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Michel Tournier and the Metaphor of Fiction (review)

Michel Tournier and the Metaphor of Fiction (review) Reviews / 155 reader-response criticism to ask what happens when real, not ideal, readers confront the text with their "irreducibly other" perspectives. The nature and importance of the reader's contribution to the texts helps explain Sarraute's progressive abandonment of the ideal reader. Although the text's temporal priority might seem to privilege it over the complex process of the reader's interpretation, in the struggle for the control of meaning, O'Beirne concludes that it would be foolish to declare a winner. Throughout her study, O'Beirne again and again makes the point that all human existence is inherently dialogical: author, reader, and text are created by and interact through language. Inscribed in the Symbolic Order, none can escape the conventions of public language. Yet even though failure is thus inevitable, Sarraute refuses to abandon her Sisyphean task of attempting to find an authentic language to express the truth of the self. In Ici (1995), the internal self has completely withdrawn from intersubjective dialogue, even to the point of abandoning the tropism. O'Beirne's concluding chapter shows how the unremitting battle for authenticity in the struggle between living and dead language that is the subject of Nathalie Sarraute's previous works is replaced in http://www.deepdyve.com/assets/images/DeepDyve-Logo-lg.png French Forum University of Nebraska Press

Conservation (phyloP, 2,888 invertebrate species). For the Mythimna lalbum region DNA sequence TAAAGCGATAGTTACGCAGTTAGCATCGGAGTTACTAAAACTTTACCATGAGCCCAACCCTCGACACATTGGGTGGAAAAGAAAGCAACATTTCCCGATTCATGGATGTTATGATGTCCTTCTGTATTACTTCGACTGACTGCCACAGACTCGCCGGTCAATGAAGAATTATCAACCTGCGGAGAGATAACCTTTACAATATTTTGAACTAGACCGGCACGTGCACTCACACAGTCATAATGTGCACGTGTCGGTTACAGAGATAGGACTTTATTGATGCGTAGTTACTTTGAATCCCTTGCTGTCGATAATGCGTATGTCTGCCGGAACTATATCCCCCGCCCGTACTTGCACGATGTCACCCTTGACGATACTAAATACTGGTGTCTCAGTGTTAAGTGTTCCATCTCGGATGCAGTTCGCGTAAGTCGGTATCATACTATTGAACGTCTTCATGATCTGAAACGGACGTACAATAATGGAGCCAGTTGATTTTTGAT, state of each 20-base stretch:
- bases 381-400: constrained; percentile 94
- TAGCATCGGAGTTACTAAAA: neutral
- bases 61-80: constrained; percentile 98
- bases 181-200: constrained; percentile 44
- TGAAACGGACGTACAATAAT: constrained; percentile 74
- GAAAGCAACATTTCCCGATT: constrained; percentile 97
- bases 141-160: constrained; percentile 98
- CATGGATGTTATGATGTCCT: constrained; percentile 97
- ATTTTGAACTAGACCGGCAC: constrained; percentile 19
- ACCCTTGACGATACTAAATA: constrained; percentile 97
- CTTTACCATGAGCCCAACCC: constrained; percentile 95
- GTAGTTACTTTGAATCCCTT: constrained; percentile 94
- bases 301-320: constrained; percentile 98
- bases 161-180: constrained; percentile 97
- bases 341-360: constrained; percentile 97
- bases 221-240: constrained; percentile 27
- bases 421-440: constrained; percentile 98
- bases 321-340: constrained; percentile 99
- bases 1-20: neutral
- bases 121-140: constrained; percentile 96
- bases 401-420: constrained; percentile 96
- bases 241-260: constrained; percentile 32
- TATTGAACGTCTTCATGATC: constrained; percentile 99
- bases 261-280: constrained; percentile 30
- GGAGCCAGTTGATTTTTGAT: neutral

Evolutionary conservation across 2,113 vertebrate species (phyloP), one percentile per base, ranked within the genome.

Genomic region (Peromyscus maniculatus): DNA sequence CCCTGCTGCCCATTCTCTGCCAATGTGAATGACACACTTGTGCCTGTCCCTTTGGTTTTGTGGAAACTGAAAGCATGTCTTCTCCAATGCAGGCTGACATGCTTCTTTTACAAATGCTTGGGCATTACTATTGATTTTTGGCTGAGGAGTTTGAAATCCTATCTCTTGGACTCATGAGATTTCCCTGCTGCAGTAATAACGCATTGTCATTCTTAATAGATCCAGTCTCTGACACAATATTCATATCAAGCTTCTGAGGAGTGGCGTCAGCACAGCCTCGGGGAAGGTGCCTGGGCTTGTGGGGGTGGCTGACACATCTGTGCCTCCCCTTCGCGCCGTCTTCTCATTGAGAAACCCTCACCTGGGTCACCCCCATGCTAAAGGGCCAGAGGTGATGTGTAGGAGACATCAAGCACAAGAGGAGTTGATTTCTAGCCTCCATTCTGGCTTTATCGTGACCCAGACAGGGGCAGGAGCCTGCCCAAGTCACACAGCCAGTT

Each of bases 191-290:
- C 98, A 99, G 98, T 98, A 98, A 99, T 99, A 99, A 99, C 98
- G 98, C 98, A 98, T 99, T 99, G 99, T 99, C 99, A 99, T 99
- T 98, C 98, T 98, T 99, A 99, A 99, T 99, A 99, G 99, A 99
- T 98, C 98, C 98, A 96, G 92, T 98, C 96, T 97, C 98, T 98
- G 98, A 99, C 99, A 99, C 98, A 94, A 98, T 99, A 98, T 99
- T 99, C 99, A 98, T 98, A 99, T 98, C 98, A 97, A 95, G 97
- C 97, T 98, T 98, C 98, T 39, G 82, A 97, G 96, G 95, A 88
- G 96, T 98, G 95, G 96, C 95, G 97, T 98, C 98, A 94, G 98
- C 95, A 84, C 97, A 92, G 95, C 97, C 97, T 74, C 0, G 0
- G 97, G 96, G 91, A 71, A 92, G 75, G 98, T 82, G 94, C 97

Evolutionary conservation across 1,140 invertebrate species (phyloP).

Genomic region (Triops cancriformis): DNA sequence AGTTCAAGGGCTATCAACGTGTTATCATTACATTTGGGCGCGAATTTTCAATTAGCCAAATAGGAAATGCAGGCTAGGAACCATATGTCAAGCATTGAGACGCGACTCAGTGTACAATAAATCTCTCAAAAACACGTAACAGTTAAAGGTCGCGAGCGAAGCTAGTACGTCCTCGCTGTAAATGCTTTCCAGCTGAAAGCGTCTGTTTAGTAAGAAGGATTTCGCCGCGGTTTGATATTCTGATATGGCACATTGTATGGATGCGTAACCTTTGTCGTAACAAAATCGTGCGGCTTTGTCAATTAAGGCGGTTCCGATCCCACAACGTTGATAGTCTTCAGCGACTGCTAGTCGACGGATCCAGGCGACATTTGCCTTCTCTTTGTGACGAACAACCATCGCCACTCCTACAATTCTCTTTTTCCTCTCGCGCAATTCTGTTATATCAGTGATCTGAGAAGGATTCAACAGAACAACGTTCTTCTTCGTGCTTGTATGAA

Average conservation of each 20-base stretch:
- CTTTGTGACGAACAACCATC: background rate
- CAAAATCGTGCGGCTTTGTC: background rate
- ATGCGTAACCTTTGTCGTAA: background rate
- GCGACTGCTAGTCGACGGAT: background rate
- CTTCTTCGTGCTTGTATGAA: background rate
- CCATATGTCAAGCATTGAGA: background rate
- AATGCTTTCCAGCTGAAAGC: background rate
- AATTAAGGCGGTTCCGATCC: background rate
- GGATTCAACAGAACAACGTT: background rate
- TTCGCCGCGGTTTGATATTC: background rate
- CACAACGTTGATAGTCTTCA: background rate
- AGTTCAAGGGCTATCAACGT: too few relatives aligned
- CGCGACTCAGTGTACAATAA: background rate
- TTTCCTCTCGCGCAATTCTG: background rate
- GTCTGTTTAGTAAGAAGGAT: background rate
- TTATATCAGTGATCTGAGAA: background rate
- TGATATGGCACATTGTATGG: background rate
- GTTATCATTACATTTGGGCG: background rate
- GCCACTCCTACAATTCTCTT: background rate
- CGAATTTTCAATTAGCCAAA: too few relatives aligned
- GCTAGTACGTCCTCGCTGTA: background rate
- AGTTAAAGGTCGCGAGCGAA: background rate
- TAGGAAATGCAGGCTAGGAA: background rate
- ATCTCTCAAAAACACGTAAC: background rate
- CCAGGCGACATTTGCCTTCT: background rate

Michel Tournier and the Metaphor of Fiction (review)

French Forum , Volume 27 (2) – Feb 13, 2002

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Publisher
University of Nebraska Press
Copyright
Copyright © 2003 by French Forum, Inc.
ISSN
1534-1836
Publisher site
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Abstract

Reviews / 155 reader-response criticism to ask what happens when real, not ideal, readers confront the text with their "irreducibly other" perspectives. The nature and importance of the reader's contribution to the texts helps explain Sarraute's progressive abandonment of the ideal reader. Although the text's temporal priority might seem to privilege it over the complex process of the reader's interpretation, in the struggle for the control of meaning, O'Beirne concludes that it would be foolish to declare a winner. Throughout her study, O'Beirne again and again makes the point that all human existence is inherently dialogical: author, reader, and text are created by and interact through language. Inscribed in the Symbolic Order, none can escape the conventions of public language. Yet even though failure is thus inevitable, Sarraute refuses to abandon her Sisyphean task of attempting to find an authentic language to express the truth of the self. In Ici (1995), the internal self has completely withdrawn from intersubjective dialogue, even to the point of abandoning the tropism. O'Beirne's concluding chapter shows how the unremitting battle for authenticity in the struggle between living and dead language that is the subject of Nathalie Sarraute's previous works is replaced in

Journal

French ForumUniversity of Nebraska Press

Published: Feb 13, 2002

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